States throughout the country are implementing innovative renewable energy and energy-efficiency programs that could be adopted nationwide to improve economies and reduce emissions cost effectively, as well as prove valuable as states develop plans to meet pending power plant emissions reductions regulations from the U.S. Environmental Protection Agency, according to a new joint report.
The California Public Utilities Commission (CPUC) has released a snapshot that shows the state's investor-owned utilities (IOU) are aggressively pursuing renewable energy in order to meet the goals of one of the most ambitious Renewables Portfolio Standards (RPS) in the country. The RPS requires IOUs, electric service providers, and community choice aggregators regulated by the CPUC to procure 33 percent of retail sales per year from eligible renewable sources by 2020.
China became the world's biggest solar power market in 2013, with the country's newly installed photovoltaic generating capacity jumping 232 percent year-on-year to 12 GW.
Germany's experience likely provides an opportunity for the U.S. to "look ahead" and see how electricity systems, and the rules governing them, will have to adapt when penetration rates of various renewable energy sources reach levels similar to those in Germany.
Dominion says it has made continued progress in executing its business plan, minimizing the environmental impact of its operations. In fact, in 2013, Dominion produced 50 percent of its electricity it produced from carbon-free nuclear and renewable energy, according to its Citizenship & Sustainability Report (CSR).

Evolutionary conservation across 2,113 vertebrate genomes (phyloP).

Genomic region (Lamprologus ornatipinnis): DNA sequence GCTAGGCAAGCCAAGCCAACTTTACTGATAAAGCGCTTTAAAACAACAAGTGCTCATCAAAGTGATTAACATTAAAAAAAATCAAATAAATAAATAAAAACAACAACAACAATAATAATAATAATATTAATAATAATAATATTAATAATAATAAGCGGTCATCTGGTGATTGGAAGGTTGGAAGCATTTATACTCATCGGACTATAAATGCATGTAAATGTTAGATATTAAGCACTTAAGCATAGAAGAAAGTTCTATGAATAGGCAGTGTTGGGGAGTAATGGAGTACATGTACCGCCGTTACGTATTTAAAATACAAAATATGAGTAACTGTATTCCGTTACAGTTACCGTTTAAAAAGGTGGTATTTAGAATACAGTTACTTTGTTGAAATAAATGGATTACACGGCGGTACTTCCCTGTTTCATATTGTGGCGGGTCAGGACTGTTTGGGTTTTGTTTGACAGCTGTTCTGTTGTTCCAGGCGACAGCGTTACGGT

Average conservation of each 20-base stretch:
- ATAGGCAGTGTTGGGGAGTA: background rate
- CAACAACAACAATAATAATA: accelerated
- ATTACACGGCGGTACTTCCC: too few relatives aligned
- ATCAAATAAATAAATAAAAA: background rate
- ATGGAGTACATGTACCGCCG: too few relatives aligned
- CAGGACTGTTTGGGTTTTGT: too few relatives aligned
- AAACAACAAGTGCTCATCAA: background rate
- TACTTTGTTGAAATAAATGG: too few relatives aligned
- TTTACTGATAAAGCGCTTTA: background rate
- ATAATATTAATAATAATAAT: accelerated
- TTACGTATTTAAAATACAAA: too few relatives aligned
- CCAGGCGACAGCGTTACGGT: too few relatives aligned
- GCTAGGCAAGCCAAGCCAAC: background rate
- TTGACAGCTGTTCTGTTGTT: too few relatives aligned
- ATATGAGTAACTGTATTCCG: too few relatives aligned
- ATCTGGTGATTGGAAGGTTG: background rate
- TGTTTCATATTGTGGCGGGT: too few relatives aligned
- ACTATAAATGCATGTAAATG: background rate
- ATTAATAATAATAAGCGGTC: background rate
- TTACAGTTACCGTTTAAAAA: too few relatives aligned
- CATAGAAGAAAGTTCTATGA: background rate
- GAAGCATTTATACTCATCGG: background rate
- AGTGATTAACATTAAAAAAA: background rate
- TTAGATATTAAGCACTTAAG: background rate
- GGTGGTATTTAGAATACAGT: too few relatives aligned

As a result of the unintended consequences of prior regulation, German policymakers are redesigning the country's energy policies in an effort to achieve long-term, sustainable deployment of renewable energy sources and prevent further market distortions.
Utilities take note: 12 major U.S. corporations are sending you a message. They want more options for purchasing renewable energy.
The resource plan is consistent with PNM's five-year capital investment plan. To create the plan, PNM analyzed thousands of potential energy resource combinations to identify the best mix of generation sources. They considered future changes in the cost and reliability of each resource mix over time.
Waste, commonly known as trash, while distasteful to many, can actually be a strategic resource. The volume of waste generated by the world's cities is growing in tandem with the world's population and the pace of economic progress in developing countries. Emerging smart waste technologies offer the opportunity to generate renewable energy, enhance municipal solid waste (MSW) collection, and optimize the environmental performance of landfills.
"The utility sector is well aware of the disruptive nature of distributed renewable energy. ACORE is focused on making this disruption an opportunity for utilities, not a threat," said James Hewett, ACORE's Power Generation & Infrastructure lead, "[which is] essential to the success of all."